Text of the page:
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The Sorry Books

The Sorry Books were a response to the 1997 Bringing them home report, which details the findings of the National Inquiry into the Separation of Aboriginal and Torres Strait Islander Children. A key recommendation of the report was the need for an official acknowledgement of, and apology for, the forcible removal of Aboriginal and Torres Strait Islander children.

Over 500 Sorry Books have now been donated to AIATSIS for preservation. In 2004, the original collection of 461 Sorry Books were inscribed on the UNESCO Australian Memory of the World Register in recognition of their historical and social significance. 

All the state and territory governments issued apologies for the laws, policies and practices which had governed forcible removal. However, at that time, the Australian Government refused to make a formal national apology in the Australian Parliament and instead offered a Motion of Reconciliation.

The Australian Government’s refusal to make a formal apology spurred significant grassroots action across the country. The Sorry Book campaign — an initiative of Australians for Native Title and Reconciliation (ANTAR) — created an opportunity for everyday Australians to show their support. The large numbers of people personally apologising did not replace an official, national apology, but demonstrated broad-based backing.

The Sorry Books campaign was launched in Sydney on Australia Day, 26 January 1998. For the next four months about a thousand Sorry Books were circulated around Australia by ANTAR and networks of volunteers. Many organisations and individuals also made their own books.

Many of the Sorry Books were acquired by AIATSIS for preservation in its Collection. In 2004, the collection of 461 Sorry Books then held by AIATSIS was inscribed on the UNESCO Australian Memory of the World Register in recognition of their historical and social significance. Following further donations, AIATSIS now holds over 500 Sorry Books, including three of the four Sorry Books signed at the launch event.

Each Sorry Book begins with the following statement:

By signing my name in this book, I record my deep regret for the injustices suffered by Indigenous Australians as a result of European settlement and, in particular, I offer my personal apology for the hurt and harm caused by the forced removal of children from their families and for the effect of government policy on the human dignity and spirit of Indigenous Australians.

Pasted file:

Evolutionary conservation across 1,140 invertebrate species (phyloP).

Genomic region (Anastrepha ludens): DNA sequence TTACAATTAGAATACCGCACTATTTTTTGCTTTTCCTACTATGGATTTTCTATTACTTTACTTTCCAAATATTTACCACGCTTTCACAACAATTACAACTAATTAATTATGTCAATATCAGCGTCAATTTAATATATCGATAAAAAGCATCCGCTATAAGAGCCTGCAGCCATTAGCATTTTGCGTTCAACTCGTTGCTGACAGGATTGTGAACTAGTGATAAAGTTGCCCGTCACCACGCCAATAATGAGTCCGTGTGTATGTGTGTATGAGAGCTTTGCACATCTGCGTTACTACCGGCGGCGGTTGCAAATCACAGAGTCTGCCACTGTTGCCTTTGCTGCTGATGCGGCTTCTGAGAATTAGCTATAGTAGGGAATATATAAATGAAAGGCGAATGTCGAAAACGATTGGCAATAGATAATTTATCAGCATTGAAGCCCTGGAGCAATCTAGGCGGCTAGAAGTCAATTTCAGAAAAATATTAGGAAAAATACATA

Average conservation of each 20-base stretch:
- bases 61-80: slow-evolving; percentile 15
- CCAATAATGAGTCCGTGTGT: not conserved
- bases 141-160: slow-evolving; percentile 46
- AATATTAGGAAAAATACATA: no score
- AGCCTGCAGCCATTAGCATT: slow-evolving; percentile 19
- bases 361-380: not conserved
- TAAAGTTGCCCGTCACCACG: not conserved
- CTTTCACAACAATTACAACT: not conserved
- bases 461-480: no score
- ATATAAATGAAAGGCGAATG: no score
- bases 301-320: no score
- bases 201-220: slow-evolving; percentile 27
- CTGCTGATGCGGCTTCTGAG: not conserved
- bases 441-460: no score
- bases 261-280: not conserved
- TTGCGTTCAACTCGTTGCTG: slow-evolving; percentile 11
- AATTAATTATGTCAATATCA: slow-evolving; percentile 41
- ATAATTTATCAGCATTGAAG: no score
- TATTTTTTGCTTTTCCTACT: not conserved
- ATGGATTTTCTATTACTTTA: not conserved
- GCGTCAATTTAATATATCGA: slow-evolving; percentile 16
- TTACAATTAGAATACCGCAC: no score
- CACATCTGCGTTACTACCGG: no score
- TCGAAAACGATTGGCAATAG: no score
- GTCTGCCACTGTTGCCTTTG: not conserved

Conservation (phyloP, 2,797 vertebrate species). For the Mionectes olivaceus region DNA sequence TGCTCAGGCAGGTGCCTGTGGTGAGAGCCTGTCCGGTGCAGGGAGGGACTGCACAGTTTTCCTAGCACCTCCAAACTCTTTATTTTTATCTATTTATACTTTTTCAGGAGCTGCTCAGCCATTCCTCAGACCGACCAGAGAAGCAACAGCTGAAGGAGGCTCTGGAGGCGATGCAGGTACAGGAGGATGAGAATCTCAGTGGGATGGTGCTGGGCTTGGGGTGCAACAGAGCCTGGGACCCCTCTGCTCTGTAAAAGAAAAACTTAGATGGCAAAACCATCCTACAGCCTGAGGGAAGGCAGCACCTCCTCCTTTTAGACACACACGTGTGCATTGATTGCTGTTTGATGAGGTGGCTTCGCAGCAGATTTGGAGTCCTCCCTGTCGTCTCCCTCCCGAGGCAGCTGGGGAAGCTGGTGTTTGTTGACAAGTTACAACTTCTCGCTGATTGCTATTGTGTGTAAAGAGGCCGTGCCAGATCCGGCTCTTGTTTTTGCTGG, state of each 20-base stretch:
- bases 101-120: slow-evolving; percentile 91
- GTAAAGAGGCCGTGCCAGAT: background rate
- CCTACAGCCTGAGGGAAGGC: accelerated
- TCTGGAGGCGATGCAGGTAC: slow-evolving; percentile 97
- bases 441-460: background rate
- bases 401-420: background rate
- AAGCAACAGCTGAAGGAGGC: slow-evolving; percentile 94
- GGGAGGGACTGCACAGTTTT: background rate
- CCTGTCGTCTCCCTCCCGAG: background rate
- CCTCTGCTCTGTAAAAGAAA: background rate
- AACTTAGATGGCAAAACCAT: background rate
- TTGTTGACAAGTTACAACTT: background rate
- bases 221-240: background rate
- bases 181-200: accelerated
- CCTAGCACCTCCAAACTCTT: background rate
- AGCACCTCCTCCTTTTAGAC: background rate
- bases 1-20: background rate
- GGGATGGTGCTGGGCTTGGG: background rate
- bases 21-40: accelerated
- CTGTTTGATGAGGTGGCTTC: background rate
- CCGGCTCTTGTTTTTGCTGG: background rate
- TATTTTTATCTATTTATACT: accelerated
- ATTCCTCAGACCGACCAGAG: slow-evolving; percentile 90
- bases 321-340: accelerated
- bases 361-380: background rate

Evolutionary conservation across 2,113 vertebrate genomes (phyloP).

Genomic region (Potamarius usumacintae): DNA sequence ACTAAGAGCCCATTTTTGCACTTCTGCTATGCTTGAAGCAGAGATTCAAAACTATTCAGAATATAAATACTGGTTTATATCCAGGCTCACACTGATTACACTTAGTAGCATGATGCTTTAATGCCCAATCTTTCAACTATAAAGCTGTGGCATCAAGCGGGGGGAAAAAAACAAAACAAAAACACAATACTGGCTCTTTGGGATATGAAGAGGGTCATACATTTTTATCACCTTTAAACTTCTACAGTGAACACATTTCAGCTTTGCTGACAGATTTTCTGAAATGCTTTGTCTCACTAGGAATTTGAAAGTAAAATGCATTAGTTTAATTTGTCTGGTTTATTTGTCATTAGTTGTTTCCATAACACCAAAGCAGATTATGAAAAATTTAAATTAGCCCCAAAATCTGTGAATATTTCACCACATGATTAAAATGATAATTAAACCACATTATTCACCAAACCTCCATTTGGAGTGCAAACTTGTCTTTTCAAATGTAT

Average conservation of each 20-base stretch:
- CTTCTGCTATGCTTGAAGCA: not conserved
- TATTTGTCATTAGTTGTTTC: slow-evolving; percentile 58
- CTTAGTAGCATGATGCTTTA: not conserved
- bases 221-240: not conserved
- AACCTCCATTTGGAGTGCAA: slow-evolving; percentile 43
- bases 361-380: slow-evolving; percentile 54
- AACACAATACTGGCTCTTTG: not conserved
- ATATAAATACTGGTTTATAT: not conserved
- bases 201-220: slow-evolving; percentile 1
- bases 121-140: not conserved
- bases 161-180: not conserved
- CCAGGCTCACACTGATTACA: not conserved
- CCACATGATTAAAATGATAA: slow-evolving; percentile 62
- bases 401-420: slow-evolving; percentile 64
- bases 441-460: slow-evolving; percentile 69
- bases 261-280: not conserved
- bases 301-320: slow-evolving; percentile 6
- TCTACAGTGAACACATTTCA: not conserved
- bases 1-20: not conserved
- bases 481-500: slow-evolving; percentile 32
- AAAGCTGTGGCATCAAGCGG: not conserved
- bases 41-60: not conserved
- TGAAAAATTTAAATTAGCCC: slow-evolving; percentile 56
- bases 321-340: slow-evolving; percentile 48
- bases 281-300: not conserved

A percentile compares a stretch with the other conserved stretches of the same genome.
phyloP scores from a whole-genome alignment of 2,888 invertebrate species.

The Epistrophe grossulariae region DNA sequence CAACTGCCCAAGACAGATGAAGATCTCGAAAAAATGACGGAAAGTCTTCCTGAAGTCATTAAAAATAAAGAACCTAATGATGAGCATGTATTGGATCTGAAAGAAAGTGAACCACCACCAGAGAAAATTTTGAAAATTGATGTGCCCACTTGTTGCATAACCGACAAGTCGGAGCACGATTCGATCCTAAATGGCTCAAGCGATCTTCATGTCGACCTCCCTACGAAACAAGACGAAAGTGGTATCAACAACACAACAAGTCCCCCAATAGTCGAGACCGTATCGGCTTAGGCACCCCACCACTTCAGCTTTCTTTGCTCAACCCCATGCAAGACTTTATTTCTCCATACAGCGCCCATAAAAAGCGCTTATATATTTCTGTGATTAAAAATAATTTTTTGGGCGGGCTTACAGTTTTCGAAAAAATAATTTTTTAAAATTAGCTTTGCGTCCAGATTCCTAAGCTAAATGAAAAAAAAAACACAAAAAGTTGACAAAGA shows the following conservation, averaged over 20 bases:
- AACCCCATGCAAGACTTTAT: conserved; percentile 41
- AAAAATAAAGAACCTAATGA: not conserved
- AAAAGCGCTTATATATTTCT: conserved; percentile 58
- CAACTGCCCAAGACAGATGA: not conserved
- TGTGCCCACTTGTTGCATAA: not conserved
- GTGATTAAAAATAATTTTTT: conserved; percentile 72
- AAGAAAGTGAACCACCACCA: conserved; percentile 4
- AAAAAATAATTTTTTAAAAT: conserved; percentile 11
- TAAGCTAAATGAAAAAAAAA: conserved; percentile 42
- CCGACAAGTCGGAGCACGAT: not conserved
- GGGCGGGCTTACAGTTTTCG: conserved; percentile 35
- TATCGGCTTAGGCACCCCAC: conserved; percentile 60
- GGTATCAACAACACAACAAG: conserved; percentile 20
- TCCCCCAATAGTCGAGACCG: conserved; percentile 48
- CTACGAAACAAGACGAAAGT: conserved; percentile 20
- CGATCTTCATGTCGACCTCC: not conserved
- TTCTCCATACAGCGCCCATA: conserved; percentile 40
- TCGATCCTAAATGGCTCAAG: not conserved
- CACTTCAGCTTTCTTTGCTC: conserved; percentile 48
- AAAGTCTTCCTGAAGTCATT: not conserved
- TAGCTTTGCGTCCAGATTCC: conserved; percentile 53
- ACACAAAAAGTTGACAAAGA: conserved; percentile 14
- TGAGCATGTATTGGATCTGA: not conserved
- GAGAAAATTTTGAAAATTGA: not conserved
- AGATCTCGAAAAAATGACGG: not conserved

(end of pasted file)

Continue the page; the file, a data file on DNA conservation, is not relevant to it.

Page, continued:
I would also like to record my desire for reconciliation and for a better future for all our peoples. I make a commitment to a united Australia which respects this land of ours, values Aboriginal and Torres Strait Islander heritage, and provides justice and equity for all.

The rest of the book’s pages were left blank for people to add their signatures and comments. Archival paper was used so that the books would be an enduring statement. 

The books were displayed by local councils and in libraries, museums, churches, shops, art galleries and schools. Books were also displayed in London, where they were signed by Australian expatriates, tourists and, at the House of Commons, British Members of Parliament. Over the course of the campaign, it is estimated that half a million people signed Sorry Books.

The content of each Sorry Book is different. Some pages are covered with rows of signatures without any messages; some signatories simply wrote ‘I am sorry’; while others wrote extensive apologies, often on behalf of families and previous generations. School groups created their own books, often with decorative covers, and children drew pictures alongside their comments.

The public were invited to sign their names and leave messages in the Sorry Books that were circulated around Australia by ANTAR and networks of volunteers. 

Many people signing the books drew on their own personal experiences. Women expressed their feelings about the loss of a child and how they would feel if something similar happened to them. A number of adopted children added comments empathising with the process of displacement and loss of identity. Migrants and tourists signed the books and referred to conflicts and struggles in their country of origin.

Many people expressed disappointment with the government and the Prime minister for their lack of apology. Some pointed out that this failure had prompted them to apologise as individuals.

Watch a video of Professor Mick Dodson, former Aboriginal and Torres Strait Islander Social Justice Commissioner and AIATSIS Council Chair, talking about the significance of the Sorry Books.

Professor Mick Dodson talks about the significance of the Sorry Books.

Find out more

You can find detailed information about the Sorry Books in these finding aids:


Last updated: 04 November 2021